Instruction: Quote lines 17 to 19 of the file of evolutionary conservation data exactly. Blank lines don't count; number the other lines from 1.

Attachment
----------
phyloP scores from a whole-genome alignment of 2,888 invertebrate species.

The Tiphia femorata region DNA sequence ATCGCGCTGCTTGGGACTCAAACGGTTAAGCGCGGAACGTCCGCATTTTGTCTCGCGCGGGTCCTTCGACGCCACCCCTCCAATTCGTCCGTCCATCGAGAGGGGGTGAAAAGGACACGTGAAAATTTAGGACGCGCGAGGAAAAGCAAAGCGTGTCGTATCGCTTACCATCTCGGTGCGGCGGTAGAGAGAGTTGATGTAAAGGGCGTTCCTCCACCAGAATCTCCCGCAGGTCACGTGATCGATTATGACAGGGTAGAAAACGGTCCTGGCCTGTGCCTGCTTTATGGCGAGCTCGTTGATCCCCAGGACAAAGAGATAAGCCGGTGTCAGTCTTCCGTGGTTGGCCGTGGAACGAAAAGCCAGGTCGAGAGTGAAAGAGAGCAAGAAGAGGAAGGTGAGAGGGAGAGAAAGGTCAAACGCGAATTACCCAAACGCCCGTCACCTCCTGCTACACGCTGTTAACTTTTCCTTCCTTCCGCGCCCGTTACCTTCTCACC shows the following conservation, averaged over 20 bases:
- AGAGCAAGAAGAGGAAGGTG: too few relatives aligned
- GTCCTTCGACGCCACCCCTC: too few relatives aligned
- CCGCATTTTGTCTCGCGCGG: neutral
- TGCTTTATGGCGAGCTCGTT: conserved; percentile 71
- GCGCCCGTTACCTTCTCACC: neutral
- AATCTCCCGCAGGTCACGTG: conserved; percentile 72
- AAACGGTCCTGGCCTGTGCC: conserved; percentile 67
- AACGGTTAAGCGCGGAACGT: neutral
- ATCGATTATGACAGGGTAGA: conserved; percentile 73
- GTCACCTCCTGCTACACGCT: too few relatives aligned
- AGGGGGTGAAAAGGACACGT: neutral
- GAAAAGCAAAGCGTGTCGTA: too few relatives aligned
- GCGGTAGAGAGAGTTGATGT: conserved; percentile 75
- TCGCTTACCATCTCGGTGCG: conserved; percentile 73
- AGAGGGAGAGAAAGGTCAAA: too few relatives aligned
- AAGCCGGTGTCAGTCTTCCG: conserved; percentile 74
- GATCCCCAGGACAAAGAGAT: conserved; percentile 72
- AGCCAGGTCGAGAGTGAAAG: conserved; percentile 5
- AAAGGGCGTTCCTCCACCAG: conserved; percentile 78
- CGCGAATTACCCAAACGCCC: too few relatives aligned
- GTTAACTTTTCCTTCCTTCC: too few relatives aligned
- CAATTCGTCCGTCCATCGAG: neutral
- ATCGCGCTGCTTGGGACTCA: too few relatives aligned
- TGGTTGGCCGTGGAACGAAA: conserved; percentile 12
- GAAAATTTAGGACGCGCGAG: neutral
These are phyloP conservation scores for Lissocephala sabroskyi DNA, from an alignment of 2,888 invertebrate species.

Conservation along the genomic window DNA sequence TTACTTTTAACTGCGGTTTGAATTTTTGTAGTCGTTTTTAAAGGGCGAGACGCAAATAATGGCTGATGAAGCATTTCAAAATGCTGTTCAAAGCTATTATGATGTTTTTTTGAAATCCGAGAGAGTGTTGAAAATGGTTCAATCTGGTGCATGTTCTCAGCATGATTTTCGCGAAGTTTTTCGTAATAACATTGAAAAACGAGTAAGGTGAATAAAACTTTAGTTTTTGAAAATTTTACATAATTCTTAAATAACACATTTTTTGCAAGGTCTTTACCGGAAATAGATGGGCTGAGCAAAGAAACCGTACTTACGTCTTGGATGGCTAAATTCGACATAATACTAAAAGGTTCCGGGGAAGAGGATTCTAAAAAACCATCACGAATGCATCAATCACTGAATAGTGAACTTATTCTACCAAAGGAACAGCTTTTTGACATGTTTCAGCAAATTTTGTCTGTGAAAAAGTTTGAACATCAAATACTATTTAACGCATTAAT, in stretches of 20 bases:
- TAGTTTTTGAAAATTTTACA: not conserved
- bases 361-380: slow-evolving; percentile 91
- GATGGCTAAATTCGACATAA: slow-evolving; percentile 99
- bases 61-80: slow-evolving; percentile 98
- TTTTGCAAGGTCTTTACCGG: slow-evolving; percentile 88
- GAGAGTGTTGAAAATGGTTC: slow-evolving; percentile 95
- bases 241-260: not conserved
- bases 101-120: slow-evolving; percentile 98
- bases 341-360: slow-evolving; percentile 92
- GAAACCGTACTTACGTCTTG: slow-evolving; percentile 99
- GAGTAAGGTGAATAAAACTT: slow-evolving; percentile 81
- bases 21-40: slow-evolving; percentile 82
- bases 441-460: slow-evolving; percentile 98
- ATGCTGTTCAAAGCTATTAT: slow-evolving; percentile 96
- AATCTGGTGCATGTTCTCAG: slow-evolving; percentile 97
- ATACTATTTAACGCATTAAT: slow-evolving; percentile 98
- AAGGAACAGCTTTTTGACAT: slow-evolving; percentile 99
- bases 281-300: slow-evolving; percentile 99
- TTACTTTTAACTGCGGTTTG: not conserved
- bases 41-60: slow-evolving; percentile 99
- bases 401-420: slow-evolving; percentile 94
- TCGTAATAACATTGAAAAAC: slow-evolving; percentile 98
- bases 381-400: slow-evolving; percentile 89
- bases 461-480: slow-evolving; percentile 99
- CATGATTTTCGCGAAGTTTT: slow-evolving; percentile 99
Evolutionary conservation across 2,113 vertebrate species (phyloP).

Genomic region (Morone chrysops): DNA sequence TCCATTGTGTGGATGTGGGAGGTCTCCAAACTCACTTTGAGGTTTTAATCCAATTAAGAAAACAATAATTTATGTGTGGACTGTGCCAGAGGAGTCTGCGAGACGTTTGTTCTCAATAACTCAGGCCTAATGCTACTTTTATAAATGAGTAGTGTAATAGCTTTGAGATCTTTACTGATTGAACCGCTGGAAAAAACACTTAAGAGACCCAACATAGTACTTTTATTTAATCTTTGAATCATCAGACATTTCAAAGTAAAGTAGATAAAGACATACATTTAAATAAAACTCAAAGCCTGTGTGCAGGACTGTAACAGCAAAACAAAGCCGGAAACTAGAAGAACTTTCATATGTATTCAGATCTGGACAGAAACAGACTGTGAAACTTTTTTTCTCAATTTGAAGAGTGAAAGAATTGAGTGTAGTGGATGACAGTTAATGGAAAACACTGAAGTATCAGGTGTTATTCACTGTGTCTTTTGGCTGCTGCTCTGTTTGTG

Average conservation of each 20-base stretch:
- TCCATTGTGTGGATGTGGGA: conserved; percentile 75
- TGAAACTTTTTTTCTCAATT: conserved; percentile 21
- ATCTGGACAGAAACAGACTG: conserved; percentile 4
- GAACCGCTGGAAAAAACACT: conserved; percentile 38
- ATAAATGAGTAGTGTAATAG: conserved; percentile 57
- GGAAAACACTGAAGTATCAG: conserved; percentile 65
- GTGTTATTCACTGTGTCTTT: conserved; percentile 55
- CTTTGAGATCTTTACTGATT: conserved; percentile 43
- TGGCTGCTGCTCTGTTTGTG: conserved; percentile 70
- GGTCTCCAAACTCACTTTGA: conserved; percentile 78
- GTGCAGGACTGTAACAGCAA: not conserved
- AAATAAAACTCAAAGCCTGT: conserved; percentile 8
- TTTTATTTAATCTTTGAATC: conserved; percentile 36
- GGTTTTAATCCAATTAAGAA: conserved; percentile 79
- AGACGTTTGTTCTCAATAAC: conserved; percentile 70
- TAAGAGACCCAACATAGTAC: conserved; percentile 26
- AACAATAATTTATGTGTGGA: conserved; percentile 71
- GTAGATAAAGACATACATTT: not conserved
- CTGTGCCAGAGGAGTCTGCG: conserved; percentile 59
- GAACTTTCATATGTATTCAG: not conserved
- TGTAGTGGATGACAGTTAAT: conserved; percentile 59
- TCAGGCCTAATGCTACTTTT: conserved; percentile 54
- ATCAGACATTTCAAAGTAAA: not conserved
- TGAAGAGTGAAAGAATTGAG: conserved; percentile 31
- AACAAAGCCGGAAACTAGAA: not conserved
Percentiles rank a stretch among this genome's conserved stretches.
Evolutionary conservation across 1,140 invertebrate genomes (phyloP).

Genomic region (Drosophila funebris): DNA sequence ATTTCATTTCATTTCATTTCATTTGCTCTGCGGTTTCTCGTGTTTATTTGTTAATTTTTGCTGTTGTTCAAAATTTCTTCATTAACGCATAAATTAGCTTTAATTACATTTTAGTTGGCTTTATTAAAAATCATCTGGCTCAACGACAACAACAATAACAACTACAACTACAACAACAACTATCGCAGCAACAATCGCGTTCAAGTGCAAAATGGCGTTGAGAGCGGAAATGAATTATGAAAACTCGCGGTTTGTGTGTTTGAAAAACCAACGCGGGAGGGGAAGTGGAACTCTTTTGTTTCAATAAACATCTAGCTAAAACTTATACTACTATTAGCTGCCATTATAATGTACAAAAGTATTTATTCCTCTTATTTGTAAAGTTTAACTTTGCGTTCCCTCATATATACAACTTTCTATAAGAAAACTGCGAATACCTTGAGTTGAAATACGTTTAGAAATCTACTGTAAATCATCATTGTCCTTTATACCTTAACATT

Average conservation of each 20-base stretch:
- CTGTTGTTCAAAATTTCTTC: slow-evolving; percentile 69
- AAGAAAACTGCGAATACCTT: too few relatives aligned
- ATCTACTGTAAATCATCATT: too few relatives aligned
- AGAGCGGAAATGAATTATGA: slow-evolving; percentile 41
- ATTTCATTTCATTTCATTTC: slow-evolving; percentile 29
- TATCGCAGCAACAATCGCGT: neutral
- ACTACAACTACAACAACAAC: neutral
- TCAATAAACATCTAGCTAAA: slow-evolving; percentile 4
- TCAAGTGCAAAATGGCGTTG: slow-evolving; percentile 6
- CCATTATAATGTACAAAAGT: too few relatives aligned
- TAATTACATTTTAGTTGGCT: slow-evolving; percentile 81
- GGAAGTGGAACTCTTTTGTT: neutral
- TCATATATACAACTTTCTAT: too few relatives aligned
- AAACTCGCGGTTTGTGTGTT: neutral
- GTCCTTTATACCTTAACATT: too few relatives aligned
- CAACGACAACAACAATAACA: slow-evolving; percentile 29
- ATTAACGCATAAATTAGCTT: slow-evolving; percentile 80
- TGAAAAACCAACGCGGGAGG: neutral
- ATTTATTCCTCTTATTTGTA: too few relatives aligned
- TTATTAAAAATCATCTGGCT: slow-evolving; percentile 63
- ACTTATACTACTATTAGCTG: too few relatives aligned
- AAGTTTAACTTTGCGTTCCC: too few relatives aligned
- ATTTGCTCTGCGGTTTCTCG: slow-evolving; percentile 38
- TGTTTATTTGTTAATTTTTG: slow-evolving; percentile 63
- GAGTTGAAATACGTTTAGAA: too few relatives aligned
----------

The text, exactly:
- AGAGGGAGAGAAAGGTCAAA: too few relatives aligned
- AAGCCGGTGTCAGTCTTCCG: conserved; percentile 74
- GATCCCCAGGACAAAGAGAT: conserved; percentile 72